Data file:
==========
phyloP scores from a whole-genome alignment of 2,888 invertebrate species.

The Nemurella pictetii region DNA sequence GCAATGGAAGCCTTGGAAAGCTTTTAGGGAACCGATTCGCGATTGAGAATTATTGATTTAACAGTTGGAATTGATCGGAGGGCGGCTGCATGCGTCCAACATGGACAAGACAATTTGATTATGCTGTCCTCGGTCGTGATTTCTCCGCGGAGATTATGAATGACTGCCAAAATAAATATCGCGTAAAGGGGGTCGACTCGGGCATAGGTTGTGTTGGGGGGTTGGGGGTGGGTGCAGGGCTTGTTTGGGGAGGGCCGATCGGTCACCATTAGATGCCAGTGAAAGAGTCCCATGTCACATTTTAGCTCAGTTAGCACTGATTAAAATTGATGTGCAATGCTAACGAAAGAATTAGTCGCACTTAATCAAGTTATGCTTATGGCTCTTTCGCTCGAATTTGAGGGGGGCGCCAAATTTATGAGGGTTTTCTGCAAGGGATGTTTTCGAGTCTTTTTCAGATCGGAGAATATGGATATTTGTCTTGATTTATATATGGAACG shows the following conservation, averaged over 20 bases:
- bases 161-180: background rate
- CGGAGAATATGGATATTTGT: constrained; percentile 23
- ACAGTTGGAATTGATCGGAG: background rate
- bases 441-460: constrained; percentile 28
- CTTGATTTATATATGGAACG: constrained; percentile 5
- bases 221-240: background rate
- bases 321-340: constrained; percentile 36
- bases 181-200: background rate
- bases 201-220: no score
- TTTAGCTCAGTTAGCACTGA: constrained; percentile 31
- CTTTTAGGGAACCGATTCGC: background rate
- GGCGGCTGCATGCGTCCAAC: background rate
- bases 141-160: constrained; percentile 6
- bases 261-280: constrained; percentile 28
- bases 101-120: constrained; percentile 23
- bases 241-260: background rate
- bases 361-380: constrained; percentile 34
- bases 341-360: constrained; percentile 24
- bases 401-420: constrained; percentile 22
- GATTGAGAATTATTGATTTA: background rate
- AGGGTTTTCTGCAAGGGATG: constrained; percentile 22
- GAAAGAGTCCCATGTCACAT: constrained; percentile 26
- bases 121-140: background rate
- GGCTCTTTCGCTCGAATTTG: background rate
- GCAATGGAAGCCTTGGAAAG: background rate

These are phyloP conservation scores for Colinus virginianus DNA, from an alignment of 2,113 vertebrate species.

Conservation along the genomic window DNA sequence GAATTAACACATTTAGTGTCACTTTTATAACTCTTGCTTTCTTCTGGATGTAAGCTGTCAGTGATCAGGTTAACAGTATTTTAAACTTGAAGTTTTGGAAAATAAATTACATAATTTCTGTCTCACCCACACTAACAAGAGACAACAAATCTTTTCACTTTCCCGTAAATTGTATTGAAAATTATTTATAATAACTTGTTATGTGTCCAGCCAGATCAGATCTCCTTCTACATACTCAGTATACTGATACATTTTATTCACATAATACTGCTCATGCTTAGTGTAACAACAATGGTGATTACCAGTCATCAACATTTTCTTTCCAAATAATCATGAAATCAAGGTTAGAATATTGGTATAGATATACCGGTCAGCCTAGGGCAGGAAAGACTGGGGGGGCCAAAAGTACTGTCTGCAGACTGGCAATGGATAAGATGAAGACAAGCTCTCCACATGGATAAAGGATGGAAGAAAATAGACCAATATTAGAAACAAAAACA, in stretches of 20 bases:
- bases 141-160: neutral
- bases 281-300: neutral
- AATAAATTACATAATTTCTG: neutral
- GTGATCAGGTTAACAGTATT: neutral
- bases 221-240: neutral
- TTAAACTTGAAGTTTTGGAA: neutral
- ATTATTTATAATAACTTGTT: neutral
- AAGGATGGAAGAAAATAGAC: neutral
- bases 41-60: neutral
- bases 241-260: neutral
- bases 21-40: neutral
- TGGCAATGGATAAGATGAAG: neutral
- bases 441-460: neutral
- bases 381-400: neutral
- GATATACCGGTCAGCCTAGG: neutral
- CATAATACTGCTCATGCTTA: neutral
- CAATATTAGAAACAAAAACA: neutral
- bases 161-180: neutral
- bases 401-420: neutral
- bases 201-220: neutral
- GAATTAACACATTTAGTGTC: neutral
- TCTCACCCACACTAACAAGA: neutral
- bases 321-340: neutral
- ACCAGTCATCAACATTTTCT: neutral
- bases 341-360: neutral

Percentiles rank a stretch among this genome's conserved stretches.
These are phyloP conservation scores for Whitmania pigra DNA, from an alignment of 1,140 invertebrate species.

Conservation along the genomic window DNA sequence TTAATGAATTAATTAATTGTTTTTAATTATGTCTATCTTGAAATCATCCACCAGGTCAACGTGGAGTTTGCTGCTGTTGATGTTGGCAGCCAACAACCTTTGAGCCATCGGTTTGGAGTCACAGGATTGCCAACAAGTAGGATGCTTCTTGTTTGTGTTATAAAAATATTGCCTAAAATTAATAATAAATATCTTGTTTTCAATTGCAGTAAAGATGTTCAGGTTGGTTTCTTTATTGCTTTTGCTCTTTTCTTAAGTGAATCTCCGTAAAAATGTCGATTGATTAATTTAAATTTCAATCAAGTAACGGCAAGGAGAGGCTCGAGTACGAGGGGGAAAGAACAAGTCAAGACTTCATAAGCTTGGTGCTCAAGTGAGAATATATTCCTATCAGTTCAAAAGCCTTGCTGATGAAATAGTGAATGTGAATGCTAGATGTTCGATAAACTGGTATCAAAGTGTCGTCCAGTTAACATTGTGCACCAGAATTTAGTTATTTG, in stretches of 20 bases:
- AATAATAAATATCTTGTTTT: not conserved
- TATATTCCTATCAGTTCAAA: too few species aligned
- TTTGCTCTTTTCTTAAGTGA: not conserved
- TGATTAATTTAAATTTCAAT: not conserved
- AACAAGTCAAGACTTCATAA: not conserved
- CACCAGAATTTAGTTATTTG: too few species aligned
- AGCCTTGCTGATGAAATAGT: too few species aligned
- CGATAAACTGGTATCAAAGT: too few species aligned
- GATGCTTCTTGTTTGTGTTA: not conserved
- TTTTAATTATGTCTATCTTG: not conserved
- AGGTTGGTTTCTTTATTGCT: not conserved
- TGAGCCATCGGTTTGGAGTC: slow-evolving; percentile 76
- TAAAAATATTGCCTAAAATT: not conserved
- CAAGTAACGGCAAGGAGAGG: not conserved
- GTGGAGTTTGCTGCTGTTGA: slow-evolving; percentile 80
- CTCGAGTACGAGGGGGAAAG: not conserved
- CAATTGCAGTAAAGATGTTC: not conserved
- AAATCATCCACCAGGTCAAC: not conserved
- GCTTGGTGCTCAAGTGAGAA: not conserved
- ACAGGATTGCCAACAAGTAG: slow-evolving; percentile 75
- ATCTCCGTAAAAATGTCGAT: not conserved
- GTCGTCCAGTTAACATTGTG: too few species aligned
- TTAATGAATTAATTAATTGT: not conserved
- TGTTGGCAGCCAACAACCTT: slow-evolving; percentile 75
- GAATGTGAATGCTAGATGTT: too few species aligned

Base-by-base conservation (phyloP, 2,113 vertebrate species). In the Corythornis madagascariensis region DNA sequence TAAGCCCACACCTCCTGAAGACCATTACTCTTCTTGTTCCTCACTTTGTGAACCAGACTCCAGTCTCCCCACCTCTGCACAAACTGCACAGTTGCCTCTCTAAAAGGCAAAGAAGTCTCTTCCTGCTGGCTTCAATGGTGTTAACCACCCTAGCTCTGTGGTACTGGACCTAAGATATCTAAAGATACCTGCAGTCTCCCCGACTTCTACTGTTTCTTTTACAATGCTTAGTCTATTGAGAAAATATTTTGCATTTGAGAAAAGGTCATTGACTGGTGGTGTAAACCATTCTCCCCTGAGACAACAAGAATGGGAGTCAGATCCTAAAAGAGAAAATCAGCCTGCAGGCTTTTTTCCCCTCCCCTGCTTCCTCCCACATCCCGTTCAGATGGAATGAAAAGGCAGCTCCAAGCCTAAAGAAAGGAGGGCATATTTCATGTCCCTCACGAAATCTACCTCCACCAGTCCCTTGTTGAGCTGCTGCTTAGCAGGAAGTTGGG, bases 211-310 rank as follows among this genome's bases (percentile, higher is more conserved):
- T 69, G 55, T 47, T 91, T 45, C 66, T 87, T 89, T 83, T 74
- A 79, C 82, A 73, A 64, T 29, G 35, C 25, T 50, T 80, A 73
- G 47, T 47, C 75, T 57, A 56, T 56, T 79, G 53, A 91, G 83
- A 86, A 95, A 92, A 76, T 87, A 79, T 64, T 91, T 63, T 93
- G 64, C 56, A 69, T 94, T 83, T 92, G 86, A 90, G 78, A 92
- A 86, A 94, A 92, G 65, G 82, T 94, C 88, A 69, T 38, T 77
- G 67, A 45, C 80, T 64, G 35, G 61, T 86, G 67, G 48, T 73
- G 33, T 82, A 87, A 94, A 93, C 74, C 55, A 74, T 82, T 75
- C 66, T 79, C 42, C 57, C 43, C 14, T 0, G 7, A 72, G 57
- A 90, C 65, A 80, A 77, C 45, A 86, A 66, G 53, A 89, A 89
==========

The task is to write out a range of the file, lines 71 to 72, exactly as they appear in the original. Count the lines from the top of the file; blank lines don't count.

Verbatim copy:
- CAAGTAACGGCAAGGAGAGG: not conserved
- GTGGAGTTTGCTGCTGTTGA: slow-evolving; percentile 80